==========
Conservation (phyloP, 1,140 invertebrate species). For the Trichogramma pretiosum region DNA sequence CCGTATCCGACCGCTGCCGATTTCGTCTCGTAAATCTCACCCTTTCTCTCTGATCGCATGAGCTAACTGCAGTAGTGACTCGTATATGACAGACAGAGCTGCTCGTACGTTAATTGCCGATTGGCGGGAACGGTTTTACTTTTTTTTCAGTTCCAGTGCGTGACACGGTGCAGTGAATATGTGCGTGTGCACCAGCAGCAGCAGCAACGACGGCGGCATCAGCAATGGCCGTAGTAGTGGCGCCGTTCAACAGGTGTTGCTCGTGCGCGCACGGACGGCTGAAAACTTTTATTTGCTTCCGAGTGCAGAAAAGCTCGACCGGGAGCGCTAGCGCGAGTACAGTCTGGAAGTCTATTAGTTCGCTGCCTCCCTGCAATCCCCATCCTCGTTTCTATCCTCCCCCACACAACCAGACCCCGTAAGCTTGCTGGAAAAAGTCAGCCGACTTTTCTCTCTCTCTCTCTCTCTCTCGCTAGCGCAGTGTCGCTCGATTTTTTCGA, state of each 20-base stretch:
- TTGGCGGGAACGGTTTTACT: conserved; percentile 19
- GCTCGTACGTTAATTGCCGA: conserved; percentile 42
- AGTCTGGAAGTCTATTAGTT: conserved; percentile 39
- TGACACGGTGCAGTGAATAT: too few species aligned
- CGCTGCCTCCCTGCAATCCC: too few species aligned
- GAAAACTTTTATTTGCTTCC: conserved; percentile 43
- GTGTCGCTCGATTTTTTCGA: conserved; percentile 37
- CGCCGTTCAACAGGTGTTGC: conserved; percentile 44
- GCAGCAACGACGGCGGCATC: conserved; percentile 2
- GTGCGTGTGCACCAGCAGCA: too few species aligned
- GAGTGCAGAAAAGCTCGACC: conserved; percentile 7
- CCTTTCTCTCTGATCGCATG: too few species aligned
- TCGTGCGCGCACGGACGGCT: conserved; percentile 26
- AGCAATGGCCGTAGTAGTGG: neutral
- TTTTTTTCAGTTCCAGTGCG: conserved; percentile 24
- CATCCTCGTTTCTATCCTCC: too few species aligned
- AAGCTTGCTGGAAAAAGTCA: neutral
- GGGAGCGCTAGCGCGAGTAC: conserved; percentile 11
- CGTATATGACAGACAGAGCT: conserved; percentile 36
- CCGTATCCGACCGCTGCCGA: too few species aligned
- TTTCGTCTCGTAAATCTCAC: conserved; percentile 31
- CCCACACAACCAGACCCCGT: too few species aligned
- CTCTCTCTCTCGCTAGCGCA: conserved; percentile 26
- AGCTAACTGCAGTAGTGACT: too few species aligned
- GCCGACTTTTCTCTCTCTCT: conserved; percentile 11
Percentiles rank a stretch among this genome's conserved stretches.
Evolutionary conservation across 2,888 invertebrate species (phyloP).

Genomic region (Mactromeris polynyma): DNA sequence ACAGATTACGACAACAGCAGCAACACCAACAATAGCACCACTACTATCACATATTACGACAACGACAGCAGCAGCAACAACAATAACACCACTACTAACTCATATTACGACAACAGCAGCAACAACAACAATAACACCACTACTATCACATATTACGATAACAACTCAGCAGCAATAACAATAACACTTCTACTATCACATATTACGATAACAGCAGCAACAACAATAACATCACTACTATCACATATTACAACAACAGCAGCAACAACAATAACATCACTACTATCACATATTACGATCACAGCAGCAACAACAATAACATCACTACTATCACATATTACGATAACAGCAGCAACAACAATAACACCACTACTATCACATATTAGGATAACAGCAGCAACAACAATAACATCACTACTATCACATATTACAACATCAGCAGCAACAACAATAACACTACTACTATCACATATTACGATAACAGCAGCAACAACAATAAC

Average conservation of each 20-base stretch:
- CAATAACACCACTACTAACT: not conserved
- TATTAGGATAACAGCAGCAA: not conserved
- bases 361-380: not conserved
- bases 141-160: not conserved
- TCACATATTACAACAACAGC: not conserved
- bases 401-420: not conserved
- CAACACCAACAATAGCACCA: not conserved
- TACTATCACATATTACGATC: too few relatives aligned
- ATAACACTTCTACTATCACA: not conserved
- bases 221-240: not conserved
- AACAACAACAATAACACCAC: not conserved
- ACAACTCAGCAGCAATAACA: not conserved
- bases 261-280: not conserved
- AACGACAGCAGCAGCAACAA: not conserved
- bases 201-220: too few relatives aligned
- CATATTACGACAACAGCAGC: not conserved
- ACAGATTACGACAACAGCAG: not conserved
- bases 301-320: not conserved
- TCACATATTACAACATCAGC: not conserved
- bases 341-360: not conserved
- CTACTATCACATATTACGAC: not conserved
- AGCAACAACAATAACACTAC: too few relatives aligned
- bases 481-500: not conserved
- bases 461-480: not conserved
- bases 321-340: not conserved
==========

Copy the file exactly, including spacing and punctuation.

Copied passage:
Conservation (phyloP, 1,140 invertebrate species). For the Trichogramma pretiosum region DNA sequence CCGTATCCGACCGCTGCCGATTTCGTCTCGTAAATCTCACCCTTTCTCTCTGATCGCATGAGCTAACTGCAGTAGTGACTCGTATATGACAGACAGAGCTGCTCGTACGTTAATTGCCGATTGGCGGGAACGGTTTTACTTTTTTTTCAGTTCCAGTGCGTGACACGGTGCAGTGAATATGTGCGTGTGCACCAGCAGCAGCAGCAACGACGGCGGCATCAGCAATGGCCGTAGTAGTGGCGCCGTTCAACAGGTGTTGCTCGTGCGCGCACGGACGGCTGAAAACTTTTATTTGCTTCCGAGTGCAGAAAAGCTCGACCGGGAGCGCTAGCGCGAGTACAGTCTGGAAGTCTATTAGTTCGCTGCCTCCCTGCAATCCCCATCCTCGTTTCTATCCTCCCCCACACAACCAGACCCCGTAAGCTTGCTGGAAAAAGTCAGCCGACTTTTCTCTCTCTCTCTCTCTCTCTCGCTAGCGCAGTGTCGCTCGATTTTTTCGA, state of each 20-base stretch:
- TTGGCGGGAACGGTTTTACT: conserved; percentile 19
- GCTCGTACGTTAATTGCCGA: conserved; percentile 42
- AGTCTGGAAGTCTATTAGTT: conserved; percentile 39
- TGACACGGTGCAGTGAATAT: too few species aligned
- CGCTGCCTCCCTGCAATCCC: too few species aligned
- GAAAACTTTTATTTGCTTCC: conserved; percentile 43
- GTGTCGCTCGATTTTTTCGA: conserved; percentile 37
- CGCCGTTCAACAGGTGTTGC: conserved; percentile 44
- GCAGCAACGACGGCGGCATC: conserved; percentile 2
- GTGCGTGTGCACCAGCAGCA: too few species aligned
- GAGTGCAGAAAAGCTCGACC: conserved; percentile 7
- CCTTTCTCTCTGATCGCATG: too few species aligned
- TCGTGCGCGCACGGACGGCT: conserved; percentile 26
- AGCAATGGCCGTAGTAGTGG: neutral
- TTTTTTTCAGTTCCAGTGCG: conserved; percentile 24
- CATCCTCGTTTCTATCCTCC: too few species aligned
- AAGCTTGCTGGAAAAAGTCA: neutral
- GGGAGCGCTAGCGCGAGTAC: conserved; percentile 11
- CGTATATGACAGACAGAGCT: conserved; percentile 36
- CCGTATCCGACCGCTGCCGA: too few species aligned
- TTTCGTCTCGTAAATCTCAC: conserved; percentile 31
- CCCACACAACCAGACCCCGT: too few species aligned
- CTCTCTCTCTCGCTAGCGCA: conserved; percentile 26
- AGCTAACTGCAGTAGTGACT: too few species aligned
- GCCGACTTTTCTCTCTCTCT: conserved; percentile 11
Percentiles rank a stretch among this genome's conserved stretches.
Evolutionary conservation across 2,888 invertebrate species (phyloP).

Genomic region (Mactromeris polynyma): DNA sequence ACAGATTACGACAACAGCAGCAACACCAACAATAGCACCACTACTATCACATATTACGACAACGACAGCAGCAGCAACAACAATAACACCACTACTAACTCATATTACGACAACAGCAGCAACAACAACAATAACACCACTACTATCACATATTACGATAACAACTCAGCAGCAATAACAATAACACTTCTACTATCACATATTACGATAACAGCAGCAACAACAATAACATCACTACTATCACATATTACAACAACAGCAGCAACAACAATAACATCACTACTATCACATATTACGATCACAGCAGCAACAACAATAACATCACTACTATCACATATTACGATAACAGCAGCAACAACAATAACACCACTACTATCACATATTAGGATAACAGCAGCAACAACAATAACATCACTACTATCACATATTACAACATCAGCAGCAACAACAATAACACTACTACTATCACATATTACGATAACAGCAGCAACAACAATAAC

Average conservation of each 20-base stretch:
- CAATAACACCACTACTAACT: not conserved
- TATTAGGATAACAGCAGCAA: not conserved
- bases 361-380: not conserved
- bases 141-160: not conserved
- TCACATATTACAACAACAGC: not conserved
- bases 401-420: not conserved
- CAACACCAACAATAGCACCA: not conserved
- TACTATCACATATTACGATC: too few relatives aligned
- ATAACACTTCTACTATCACA: not conserved
- bases 221-240: not conserved
- AACAACAACAATAACACCAC: not conserved
- ACAACTCAGCAGCAATAACA: not conserved
- bases 261-280: not conserved
- AACGACAGCAGCAGCAACAA: not conserved
- bases 201-220: too few relatives aligned
- CATATTACGACAACAGCAGC: not conserved
- ACAGATTACGACAACAGCAG: not conserved
- bases 301-320: not conserved
- TCACATATTACAACATCAGC: not conserved
- bases 341-360: not conserved
- CTACTATCACATATTACGAC: not conserved
- AGCAACAACAATAACACTAC: too few relatives aligned
- bases 481-500: not conserved
- bases 461-480: not conserved
- bases 321-340: not conserved